Discipline: Social, Behavioral, and Economic Sciences
Lydia Davis - Tennessee State University
To maximize the persistence of STEM students at Historically Black Colleges and Universities (HBCUs) it is important to sustain student interest in the STEM fields upon recruitment and after enrollment in STEM degree programs. Gathering data regarding current student experiences in STEM majors at HBCUs will support the identification, prevention, and reduction of barriers these students face in completing their STEM degrees. Researchers nationwide completed a descriptive research study targeted at recognizing and categorizing ways to broaden participation and guarantee success for students completing STEM degrees at HBCUs. Methods: Data was collected using survey instruments from sixty-three student participants (N = 63) at HBCUs in STEM majors. The survey instruments included several items prompting students to rate each item using a Likert scale to reflect on their STEM experience in their specific degree major. An example of one survey item is as follows: 1) Students lose confidence due to low grades in early STEM courses. Results: Results indicate that most student participants identify language barriers with foreign faculty or teaching assistants to be an obstacle to degree completion and student achievement in STEM majors at their institution, as this survey item was mostly rated with a 4 or a 5 for “Agree” or “Strongly Agree.” Students also reported that they are losing interest in STEM majors with ratings of this survey item. These findings demonstrate support is needed to assist students in overcoming language barriers and keeping interest in the STEM field to ultimately complete their degree. The present study findings will support the development of strategies and supportive programming focused on broadening participation within STEM disciplines, enhancing the persistence of STEM students, and improving overall student experiences in the STEM fields at a HBCUs.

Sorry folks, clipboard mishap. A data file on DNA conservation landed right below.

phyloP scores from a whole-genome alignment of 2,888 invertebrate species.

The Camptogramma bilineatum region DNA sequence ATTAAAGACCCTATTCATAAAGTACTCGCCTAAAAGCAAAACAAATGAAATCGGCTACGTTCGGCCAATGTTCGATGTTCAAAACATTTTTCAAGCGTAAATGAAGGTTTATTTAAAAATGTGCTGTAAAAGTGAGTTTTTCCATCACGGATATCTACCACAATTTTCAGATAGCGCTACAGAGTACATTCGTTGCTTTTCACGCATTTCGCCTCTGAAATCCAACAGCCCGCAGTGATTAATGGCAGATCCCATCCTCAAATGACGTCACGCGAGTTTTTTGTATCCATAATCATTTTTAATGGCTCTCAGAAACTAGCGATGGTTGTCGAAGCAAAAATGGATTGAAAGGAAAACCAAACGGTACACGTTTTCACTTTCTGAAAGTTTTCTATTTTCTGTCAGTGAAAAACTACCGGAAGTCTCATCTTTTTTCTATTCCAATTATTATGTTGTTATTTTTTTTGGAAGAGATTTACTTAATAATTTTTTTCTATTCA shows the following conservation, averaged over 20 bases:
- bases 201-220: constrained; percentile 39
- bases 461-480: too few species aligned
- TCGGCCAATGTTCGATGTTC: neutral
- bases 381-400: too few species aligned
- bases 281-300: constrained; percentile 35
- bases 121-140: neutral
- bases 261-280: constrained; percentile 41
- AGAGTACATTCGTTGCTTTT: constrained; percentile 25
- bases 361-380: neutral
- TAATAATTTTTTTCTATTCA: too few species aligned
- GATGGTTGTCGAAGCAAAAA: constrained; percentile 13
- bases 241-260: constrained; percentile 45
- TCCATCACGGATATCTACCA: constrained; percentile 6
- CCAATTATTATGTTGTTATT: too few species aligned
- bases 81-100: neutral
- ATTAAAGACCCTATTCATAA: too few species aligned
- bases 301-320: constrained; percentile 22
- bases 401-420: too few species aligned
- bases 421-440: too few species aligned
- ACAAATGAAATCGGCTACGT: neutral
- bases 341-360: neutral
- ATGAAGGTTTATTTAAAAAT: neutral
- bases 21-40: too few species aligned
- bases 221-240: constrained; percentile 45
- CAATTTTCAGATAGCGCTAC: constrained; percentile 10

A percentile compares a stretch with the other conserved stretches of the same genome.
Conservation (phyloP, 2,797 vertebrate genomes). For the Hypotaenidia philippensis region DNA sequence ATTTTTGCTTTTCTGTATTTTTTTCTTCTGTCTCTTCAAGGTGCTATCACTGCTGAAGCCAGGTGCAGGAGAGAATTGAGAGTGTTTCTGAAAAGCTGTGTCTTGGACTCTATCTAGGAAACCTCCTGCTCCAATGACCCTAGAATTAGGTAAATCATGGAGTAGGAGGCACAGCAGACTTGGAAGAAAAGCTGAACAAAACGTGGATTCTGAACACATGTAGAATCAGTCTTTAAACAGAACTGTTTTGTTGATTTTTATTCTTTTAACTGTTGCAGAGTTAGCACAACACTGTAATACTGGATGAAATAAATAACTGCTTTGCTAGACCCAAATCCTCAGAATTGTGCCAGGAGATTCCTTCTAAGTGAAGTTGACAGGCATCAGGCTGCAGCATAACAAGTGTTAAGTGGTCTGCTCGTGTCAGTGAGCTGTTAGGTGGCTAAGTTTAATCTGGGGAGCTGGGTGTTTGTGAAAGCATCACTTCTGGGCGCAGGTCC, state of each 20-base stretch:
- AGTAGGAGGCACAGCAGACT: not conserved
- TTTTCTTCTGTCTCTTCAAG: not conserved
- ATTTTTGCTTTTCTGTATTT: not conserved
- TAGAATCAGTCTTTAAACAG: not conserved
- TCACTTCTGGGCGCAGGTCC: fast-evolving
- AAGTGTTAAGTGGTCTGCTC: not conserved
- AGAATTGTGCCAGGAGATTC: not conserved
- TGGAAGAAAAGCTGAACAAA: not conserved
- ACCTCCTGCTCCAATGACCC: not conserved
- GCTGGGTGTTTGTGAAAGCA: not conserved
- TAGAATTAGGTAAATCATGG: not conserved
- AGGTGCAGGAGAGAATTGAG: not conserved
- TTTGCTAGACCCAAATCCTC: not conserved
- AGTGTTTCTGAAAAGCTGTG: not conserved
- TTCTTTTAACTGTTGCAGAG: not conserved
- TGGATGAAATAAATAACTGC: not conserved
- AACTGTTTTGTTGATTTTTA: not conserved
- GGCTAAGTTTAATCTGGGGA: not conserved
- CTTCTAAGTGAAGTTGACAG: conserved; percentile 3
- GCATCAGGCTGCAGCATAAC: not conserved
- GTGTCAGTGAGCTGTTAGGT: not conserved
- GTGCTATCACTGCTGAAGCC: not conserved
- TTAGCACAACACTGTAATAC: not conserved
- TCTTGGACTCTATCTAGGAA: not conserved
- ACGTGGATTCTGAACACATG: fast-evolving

Funder Acknowledgement(s): HBCU-UP, National Science Foundation.
Faculty Advisor: Lesia Crumpton-Young, firstname.lastname@example.org
Role: I am a research assistant who aided Lesia Crumpton-Young in collecting data and analyzing the results.